Dystocia: Preventing Birth-Related Emergencies in Cats

This summer, we’ve had an increased number of animals experiencing birth-related emergencies brought to our doors. Pregnant animals experiencing difficult or abnormal labor that causes a delay in birth is called Dystocia.

Dystocia is serious and should be treated as an emergency. Symptoms include prolonged straining during the birth process that does not result in birth, excessive restlessness, and vocalization. Blockages in the birth canal during labor can quickly become life-threatening for both mom and babies.

Penelope was rushed to Dakin when her people had nowhere else to turn. She had been in labor for over 36 hours, only producing one kitten. The veterinary staff assessed her and found that she had four kittens that were not descending. Dr. Rebecca Carroll and a team of veterinary technicians and animal care staff jumped into action. Dr. Carroll performed an emergency cesarean section and staff immediately began working to stabilize the infants. All four kittens remained under the diligent care of staff until they were stable and ready to be returned to their mom cat and very relieved owners.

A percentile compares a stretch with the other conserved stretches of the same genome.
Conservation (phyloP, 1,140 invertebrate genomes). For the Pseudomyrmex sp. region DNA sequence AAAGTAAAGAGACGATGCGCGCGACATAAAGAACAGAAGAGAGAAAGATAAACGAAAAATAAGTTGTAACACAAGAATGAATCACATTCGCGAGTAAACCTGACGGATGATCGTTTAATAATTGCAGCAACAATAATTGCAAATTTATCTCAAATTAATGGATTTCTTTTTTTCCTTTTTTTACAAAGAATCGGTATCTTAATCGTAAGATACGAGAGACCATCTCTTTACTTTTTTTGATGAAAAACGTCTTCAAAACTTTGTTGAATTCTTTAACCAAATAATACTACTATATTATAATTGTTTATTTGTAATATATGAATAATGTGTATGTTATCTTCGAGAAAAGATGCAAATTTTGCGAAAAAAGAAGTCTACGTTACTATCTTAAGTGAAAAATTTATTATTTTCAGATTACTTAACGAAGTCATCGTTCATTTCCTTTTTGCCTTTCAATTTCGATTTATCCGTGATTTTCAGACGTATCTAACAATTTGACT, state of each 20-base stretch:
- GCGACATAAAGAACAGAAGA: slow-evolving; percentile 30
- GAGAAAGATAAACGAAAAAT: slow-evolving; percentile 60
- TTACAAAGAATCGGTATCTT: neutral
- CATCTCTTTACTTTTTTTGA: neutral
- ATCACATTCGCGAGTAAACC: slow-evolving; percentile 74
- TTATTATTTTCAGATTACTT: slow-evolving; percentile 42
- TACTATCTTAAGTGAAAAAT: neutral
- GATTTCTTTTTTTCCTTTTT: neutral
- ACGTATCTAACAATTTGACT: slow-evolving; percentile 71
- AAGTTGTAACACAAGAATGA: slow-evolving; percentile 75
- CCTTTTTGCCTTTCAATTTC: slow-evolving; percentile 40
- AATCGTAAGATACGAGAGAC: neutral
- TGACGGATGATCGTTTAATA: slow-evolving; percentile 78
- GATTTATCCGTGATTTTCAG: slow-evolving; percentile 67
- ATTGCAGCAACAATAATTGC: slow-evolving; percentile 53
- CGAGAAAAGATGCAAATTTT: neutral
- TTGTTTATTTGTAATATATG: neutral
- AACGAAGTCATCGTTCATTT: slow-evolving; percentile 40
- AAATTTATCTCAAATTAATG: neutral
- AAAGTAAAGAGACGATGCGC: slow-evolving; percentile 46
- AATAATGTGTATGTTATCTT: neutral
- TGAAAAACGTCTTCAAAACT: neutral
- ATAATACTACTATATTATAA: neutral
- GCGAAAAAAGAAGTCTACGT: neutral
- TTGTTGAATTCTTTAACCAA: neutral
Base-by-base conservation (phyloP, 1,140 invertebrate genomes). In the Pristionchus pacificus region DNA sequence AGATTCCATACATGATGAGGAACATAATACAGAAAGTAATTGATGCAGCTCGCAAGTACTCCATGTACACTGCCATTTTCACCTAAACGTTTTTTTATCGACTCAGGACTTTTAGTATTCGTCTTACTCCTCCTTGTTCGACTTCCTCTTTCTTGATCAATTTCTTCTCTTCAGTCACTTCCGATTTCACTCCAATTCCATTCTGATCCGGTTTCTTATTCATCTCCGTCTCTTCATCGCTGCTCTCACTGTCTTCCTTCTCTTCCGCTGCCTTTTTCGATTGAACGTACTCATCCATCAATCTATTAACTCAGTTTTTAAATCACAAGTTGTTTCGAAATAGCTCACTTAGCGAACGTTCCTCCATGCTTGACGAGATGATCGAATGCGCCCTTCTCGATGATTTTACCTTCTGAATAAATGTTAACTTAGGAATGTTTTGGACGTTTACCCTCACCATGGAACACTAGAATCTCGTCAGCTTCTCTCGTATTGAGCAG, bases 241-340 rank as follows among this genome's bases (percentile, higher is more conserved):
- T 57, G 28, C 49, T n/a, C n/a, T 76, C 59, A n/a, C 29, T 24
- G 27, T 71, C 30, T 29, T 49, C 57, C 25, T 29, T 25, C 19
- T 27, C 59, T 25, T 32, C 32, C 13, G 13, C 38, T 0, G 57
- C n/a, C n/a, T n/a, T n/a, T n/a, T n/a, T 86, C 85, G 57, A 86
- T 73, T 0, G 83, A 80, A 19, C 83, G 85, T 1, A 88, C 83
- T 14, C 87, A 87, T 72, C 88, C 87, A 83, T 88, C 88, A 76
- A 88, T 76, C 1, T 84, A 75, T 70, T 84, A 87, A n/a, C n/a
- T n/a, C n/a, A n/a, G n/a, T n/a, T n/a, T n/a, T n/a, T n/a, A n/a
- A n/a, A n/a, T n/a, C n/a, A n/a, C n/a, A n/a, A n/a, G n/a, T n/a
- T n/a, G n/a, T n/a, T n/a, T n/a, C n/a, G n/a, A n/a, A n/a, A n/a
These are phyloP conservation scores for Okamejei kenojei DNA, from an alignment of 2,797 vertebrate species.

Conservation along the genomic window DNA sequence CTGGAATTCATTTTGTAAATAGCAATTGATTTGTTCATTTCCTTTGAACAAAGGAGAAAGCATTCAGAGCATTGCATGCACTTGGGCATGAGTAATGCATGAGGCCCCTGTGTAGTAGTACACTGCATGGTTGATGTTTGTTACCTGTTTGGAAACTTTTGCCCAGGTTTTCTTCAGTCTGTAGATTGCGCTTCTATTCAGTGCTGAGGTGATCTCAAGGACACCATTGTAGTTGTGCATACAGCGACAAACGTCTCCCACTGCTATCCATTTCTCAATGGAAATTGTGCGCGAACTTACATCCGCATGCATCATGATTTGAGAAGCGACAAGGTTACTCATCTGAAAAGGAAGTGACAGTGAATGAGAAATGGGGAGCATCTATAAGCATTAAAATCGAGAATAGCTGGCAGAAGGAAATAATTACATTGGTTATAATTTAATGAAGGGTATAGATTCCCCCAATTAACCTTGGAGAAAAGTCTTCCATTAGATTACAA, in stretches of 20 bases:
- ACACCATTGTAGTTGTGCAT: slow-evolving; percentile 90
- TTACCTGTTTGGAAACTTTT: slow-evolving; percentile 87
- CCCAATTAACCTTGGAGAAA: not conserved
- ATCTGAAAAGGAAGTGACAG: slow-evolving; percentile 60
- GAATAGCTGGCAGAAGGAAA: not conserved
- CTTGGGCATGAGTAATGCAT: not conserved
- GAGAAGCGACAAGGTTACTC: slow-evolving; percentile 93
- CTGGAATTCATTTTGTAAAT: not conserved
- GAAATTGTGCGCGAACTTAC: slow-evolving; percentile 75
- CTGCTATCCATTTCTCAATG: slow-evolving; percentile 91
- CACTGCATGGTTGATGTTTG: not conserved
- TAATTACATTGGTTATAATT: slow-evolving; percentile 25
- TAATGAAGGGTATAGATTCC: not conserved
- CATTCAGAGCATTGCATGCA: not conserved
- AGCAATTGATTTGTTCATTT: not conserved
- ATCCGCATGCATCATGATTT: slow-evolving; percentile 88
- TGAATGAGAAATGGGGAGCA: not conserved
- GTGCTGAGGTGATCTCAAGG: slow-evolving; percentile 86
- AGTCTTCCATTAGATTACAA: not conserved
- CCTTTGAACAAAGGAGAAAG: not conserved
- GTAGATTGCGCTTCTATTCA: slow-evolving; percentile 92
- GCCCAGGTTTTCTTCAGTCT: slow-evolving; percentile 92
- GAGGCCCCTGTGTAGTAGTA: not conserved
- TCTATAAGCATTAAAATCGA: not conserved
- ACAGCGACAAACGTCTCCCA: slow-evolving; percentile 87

Barely one day before Penelope’s arrival, the veterinary teams from the adoption center and Community Spay/Neuter Clinic were working hurriedly together to perform an emergency c-section on Sabrina, another cat in similar trouble. Sabrina had been an unowned cat living in the community. Her finder knew she had had kittens before and brought her to Dakin to stop the cycle of kittens being born outside. Sabrina was moved into foster care and soon went into labor. It became obvious that she was suffering from Dystocia and needed help right away.

Before long, Dr. Elizabeth Helton freed three kittens into the waiting hands of skilled veterinary technicians who got the kittens awake and breathing, delivered oxygen, and other critical care.

The most successful way to prevent dystocia and other birth-related complications in domestic animals is spay/neuter surgery. We see and understand the barriers to these services that many face including cost, very long wait times for appointments, and access to transportation. We’re continuing our work to create innovative ways to connect people and pets with important resources to the best of our ability. Learn more about Dakin’s Community Spay/Neuter Clinic.

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